Several weeks ago, I identified the homebuilding stocks as a possible leadership candidate out of several (see Suggestions for bulls and bears). For once, it seems that I was ahead of the curve instead of behind the curve in my market calls as Warren Buffett announced last week that Berkshire Hathaway (NYSE:BRK.A) was getting into the business of being realtors. This represents an enormous vote of confidence for the housing sector in America, as per this story from Bloomberg:
Warren Buffett's Berkshire Hathaway Inc. is extending its bet on the U.S. housing market by forming a venture with Brookfield Asset Management Inc. (NYSE:BAM) as low interest rates, inventory and prices spur a real-estate rebound.
Berkshire's HomeServices of America Inc. unit will be the majority owner of the venture to manage a U.S. residential real-estate affiliate network, according to a statement on the new company's website. The firms plan to offer a new franchise brand, Berkshire Hathaway Home Services, starting next year. Brookfield's network has operated under the Prudential Real Estate and Real Living Real Estate brands.
Positive demographics = More demand
The demographic tea leaves are also lining up bullishly for housing. Walter Kurtz highlighted a report from Moody's indicating that housing demand is about to turn up as the Echo Boomers reach the age where they want more housing as they begin families:
It is a well known fact that homeownership in the US has been on a decline, a trend that started even before the financial crisis. Now Moody's predicts this trend will begin reversing next year.
Their explanation has to do with demographics. Baby boomers are moving into the highest homeownership group by age, while "echo boomers" (children of baby boomers) are getting to the age at which they are significantly more likely to own a home than the younger age group.
Rising construction employment
What's more, last Friday's NFP report showed that the construction sector showed healthy employment gains. Despite being only 4.1% of the workforce, the sector showed 9.1% of the gains of 171K jobs.
On a longer term perspective, however, construction employment is still relatively flat and has potential to go quite a bit higher, especially when I looked at this graph from Ed Yardeni:
Should construction continue to recover, then it would indeed be good news for the US economy and has the potential to feed through into a virtuous cycle of better employment and higher consumer spending.
So what's next for the investors in homebuilding stocks?
In the short term, there could be some turbulence. Despite what some of the polls say, the latest figures from intrade.com show Obama solidly in the lead for the big showdown on Tuesday. If Obama were to win re-election, which is my base case scenario, then you can expect that capital gains tax rates will rise. In response, expect investors to harvest their capital gains this year instead of waiting to take them next year and get hit with a higher tax bill.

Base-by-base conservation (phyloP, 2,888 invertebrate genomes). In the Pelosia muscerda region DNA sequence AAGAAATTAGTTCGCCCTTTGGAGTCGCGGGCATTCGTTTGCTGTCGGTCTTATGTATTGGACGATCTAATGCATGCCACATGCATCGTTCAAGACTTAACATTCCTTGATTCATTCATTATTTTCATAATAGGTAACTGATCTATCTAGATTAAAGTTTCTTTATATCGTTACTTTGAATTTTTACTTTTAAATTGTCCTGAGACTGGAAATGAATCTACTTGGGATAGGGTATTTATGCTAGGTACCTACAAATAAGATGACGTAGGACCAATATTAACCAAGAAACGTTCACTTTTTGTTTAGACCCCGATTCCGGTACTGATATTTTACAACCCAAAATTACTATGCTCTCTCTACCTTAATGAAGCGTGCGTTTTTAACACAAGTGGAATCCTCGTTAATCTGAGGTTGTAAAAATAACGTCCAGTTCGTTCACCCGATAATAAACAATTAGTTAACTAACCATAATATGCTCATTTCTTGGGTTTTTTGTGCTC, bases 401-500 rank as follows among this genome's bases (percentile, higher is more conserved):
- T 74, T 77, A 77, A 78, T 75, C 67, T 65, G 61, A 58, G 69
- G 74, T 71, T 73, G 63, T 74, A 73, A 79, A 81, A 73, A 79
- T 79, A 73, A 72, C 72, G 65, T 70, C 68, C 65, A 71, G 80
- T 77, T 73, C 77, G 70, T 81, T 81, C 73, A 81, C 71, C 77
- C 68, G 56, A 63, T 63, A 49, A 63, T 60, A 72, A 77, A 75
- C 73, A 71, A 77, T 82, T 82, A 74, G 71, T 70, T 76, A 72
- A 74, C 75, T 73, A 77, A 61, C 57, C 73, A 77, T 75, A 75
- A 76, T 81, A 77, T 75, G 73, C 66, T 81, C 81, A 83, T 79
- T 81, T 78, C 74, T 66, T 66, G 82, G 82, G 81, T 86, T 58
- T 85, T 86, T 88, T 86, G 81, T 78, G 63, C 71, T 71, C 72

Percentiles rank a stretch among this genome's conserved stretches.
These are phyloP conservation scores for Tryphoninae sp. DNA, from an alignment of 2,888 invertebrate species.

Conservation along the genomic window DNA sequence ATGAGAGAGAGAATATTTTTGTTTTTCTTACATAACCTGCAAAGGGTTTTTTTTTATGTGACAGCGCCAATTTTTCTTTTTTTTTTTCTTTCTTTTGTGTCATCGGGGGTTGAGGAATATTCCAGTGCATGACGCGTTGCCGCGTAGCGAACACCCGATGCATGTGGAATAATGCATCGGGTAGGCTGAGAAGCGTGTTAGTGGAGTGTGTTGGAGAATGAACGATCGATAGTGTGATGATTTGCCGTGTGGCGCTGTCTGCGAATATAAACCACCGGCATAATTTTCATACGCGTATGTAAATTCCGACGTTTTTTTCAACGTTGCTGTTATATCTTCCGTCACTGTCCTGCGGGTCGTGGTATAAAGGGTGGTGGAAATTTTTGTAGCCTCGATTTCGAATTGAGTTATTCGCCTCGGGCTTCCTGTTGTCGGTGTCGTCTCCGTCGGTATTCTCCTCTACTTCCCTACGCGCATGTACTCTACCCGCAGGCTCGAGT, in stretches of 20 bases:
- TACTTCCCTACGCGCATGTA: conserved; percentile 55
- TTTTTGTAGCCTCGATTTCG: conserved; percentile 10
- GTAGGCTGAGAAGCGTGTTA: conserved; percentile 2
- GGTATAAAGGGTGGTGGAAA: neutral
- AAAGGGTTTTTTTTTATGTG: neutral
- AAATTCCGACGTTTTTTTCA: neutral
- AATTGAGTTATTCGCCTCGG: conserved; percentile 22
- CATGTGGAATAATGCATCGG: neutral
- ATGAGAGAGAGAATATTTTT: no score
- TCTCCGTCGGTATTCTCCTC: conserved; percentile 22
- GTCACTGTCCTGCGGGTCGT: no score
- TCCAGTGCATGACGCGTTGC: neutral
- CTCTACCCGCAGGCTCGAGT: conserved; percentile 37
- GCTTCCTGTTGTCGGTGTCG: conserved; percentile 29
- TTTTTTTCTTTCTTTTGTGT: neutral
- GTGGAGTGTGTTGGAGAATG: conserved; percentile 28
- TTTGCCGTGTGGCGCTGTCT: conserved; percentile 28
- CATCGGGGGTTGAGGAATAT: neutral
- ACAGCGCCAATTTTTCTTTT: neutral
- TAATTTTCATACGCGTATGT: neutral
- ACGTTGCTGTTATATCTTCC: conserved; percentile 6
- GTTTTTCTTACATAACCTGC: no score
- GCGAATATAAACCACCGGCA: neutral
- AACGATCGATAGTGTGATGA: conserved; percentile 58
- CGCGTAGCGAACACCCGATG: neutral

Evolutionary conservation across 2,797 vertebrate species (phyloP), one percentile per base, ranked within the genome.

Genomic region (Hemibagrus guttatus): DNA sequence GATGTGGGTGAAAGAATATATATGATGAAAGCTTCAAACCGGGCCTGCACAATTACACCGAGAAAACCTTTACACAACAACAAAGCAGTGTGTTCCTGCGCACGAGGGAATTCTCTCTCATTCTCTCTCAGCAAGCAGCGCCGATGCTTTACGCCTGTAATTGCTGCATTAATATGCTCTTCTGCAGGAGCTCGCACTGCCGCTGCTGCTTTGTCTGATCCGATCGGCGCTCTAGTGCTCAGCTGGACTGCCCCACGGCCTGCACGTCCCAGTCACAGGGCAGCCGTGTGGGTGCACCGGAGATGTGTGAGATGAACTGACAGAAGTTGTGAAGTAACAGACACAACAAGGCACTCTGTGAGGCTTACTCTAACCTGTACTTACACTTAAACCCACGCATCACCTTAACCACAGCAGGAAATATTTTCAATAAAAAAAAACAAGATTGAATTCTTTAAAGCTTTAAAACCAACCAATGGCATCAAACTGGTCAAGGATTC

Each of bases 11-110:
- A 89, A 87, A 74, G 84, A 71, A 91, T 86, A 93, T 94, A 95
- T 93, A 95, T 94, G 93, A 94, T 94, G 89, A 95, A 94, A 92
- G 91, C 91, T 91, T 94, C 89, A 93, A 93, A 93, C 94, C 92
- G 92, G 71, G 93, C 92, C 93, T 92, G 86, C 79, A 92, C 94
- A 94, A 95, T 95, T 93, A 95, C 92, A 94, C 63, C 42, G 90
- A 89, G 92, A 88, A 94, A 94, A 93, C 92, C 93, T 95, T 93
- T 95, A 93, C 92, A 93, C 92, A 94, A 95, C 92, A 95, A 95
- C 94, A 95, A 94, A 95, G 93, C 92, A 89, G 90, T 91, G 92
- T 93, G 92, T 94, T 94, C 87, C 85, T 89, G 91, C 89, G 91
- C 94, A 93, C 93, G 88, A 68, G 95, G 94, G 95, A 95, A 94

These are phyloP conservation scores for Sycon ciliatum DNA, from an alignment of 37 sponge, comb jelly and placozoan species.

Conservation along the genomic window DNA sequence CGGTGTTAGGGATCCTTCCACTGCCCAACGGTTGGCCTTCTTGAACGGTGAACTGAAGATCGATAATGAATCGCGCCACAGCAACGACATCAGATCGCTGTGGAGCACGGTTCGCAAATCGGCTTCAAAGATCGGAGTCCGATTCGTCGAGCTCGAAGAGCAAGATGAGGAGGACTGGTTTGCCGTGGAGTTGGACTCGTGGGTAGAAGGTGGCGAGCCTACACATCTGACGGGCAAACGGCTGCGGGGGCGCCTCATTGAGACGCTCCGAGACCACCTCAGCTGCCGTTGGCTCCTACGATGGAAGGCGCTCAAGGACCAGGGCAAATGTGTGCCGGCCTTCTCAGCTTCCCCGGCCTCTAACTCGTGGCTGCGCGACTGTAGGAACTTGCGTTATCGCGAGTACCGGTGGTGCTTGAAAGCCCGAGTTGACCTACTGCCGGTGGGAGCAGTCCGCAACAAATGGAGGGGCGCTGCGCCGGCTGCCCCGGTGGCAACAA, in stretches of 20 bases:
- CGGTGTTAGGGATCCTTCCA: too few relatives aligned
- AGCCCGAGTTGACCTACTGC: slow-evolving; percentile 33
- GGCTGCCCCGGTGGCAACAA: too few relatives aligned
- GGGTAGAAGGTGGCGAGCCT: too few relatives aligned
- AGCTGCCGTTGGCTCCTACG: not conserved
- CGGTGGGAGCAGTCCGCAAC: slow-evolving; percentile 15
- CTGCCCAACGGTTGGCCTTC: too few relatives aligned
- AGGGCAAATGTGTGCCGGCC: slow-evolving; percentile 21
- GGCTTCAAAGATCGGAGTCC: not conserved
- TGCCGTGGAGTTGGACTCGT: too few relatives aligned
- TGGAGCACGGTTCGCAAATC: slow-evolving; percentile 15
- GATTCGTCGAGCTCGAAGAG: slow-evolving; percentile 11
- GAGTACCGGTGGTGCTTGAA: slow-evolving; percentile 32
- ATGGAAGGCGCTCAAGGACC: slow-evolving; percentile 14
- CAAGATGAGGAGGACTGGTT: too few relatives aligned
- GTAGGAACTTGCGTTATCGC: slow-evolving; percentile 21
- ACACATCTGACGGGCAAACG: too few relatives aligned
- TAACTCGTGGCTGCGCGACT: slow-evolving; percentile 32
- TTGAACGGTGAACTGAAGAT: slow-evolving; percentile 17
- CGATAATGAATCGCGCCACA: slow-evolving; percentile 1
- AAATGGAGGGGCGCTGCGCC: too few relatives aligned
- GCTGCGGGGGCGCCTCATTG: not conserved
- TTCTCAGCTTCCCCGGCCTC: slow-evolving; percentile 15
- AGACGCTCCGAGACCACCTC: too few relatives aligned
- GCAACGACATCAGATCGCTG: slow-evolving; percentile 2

What stocks have had the most gains this year? You guessed it, it's the homebuilders. Therefore, in the near term, don't be surprised to see some softness in these stocks as investors take their capital gains in 2012.
Longer term, the technical picture looks promising. The relative performance chart below of XHB against SPY shows the homebuilding ETF to be in a well-defined relative uptrend (red channel) but testing a relative resistance level that dates back to 2007. A breakout out of such a long base suggests a technical target that is well above the relative highs set before the Lehman Crisis of 2007. Should tax-related profit taking occur, don't be surprised if these stocks pull back and test the bottom of the relative uptrend.
Bottom line: Short-term cautious, but long-term bullish on the sector. Expect some weakness until year-end, but any weakness could be a great opportunity to buy.
Disclaimer: Cam Hui is a portfolio manager at Qwest Investment Fund Management Ltd. ("Qwest"). This article is prepared by Mr. Hui as an outside business activity. As such, Qwest does not review or approve materials presented herein. The opinions and any recommendations expressed in this blog are those of the author and do not reflect the opinions or recommendations of Qwest. None of the information or opinions expressed in this blog constitutes a solicitation for the purchase or sale of any security or other instrument. Nothing in this article constitutes investment advice and any recommendations that may be contained herein have not been based upon a consideration of the investment objectives, financial situation or particular needs of any specific recipient. Any purchase or sale activity in any securities or other instrument should be based upon your own analysis and conclusions. Past performance is not indicative of future results. Either Qwest or Mr. Hui may hold or control long or short positions in the securities or instruments mentioned.